Updated (5/15/2017, 4:57 p.m.) with information on legislation under consideration in Louisiana.
A wave of proposed legislation on campus free speech is making its way through statehouses across the nation. Last week Tennessee’s governor, Bill Haslam, signed into law a measure that the Foundation for Individual Rights in Education called “the most comprehensive state legislation protecting free speech on college campuses that we’ve seen passed anywhere in the country.”
That new law, among other things, bars public colleges from establishing “free-speech zones” and requires them to adopt broad statements of support for free expression. Read more about the new law.
The new crop of bills is broadly based on a model designed by the Goldwater Institute, a conservative think tank. The American Association of University Professors said in a statement on Thursday that it opposes any legislation “that interferes with the institutional autonomy of colleges and universities by undermining the role of faculty, administration, and governing board in institutional decision-making and the role of students in the formulation and application of institutional policies affecting student affairs.”
Here’s a rundown of similar measures across the country that The Chronicle could find, and where they stand. Did we miss one? Send it to firstname.lastname@example.org.
A lawmaker this month introduced a bill that would prevent people on “California’s college campuses” from disinviting speakers and would remove existing free-speech codes. It is very similar to the Wisconsin bill (see below).
The state’s governor signed into law in April a measure that bars free-speech zones on public campuses throughout the state. According to The Denver Post, the University of Colorado system voiced opposition to an early version of the bill, but eventually supported it.
The Illinois House of Representatives is considering a bill that would require public colleges and universities to suspend or expel students who twice infringe on the “expressive rights” of others. It was introduced in February.
The Louisiana House of Representatives is considering a bill that would require the Board of Regents to create a committee on free expression and a freshman orientation focused on free-speech issues. Those who violate free-speech policies twice would face expulsion or suspension. Violators could also be open to legal action.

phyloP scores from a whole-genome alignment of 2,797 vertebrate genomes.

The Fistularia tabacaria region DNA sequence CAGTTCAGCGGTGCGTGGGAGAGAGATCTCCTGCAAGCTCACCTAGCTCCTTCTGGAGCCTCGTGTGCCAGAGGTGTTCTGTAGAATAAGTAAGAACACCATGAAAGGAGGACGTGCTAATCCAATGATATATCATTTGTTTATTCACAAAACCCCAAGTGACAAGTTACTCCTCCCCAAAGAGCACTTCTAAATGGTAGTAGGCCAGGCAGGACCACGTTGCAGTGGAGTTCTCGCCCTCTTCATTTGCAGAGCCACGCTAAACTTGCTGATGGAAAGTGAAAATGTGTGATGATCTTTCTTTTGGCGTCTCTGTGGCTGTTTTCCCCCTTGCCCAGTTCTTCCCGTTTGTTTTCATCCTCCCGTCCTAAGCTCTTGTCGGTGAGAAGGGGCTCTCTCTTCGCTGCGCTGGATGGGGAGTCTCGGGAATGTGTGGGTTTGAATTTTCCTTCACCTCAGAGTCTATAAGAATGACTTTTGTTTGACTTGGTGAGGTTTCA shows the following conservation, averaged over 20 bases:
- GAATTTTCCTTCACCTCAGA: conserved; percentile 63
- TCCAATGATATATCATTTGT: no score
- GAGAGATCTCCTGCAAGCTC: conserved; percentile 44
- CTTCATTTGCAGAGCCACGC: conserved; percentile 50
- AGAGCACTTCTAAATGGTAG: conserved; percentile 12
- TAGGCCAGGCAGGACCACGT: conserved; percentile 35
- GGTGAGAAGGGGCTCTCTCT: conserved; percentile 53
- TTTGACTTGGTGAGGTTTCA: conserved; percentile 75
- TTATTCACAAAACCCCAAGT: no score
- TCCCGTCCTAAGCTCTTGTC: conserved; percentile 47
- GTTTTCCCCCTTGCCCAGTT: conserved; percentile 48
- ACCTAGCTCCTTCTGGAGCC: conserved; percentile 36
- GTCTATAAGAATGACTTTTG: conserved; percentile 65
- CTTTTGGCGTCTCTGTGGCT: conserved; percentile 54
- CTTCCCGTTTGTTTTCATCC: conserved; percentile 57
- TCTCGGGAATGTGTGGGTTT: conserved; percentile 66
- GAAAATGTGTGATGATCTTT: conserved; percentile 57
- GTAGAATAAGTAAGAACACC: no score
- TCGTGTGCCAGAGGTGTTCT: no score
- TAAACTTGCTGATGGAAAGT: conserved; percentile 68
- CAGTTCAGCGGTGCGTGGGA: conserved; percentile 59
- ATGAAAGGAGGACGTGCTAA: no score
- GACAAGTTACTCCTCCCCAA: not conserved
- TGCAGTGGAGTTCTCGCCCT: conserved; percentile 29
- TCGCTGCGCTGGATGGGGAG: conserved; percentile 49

Lawmakers this month introduced a bill in the state’s Senate that would require public universities and colleges to punish students who twice prevent others from speaking on a campus.
Lawmakers are considering a measure very similar to the one in Wisconsin (see below). The legislation is intended to “ensure the fullest degree of intellectual freedom and free expression.” The bill cleared the North Carolina House of Representatives and is now bound for the State Senate.
The Texas Senate approved a bill last week that bars “free-speech zones” on public campuses.
The governor signed a bill in March that outlines a free-speech policy and states that those who violate it can face legal action, including fines.
Lawmakers approved and the governor signed into law a measure that states: “No public institution of higher education shall abridge the constitutional freedom of any individual, including enrolled students, faculty, and other employees and invited guests to speak on campus.”
The law does not have the prescriptive provisions featured in bills modeled on the Goldwater legislation.
A bill modeled on the Goldwater Institute’s proposal would prohibit students at public colleges from interfering with the free-speech rights of others, and would require an orientation on free-speech issues for freshmen, among other things.
Critics said at a public hearing last week that the bill contains unnecessary provisions that actually would infringe on the rights of students.
Chris Quintana is a breaking-news reporter. Follow him on Twitter @cquintanadc or email him at email@example.com. Andy Thomason oversees breaking-news coverage. Send him a tip at firstname.lastname@example.org. And follow him on Twitter @arthomason.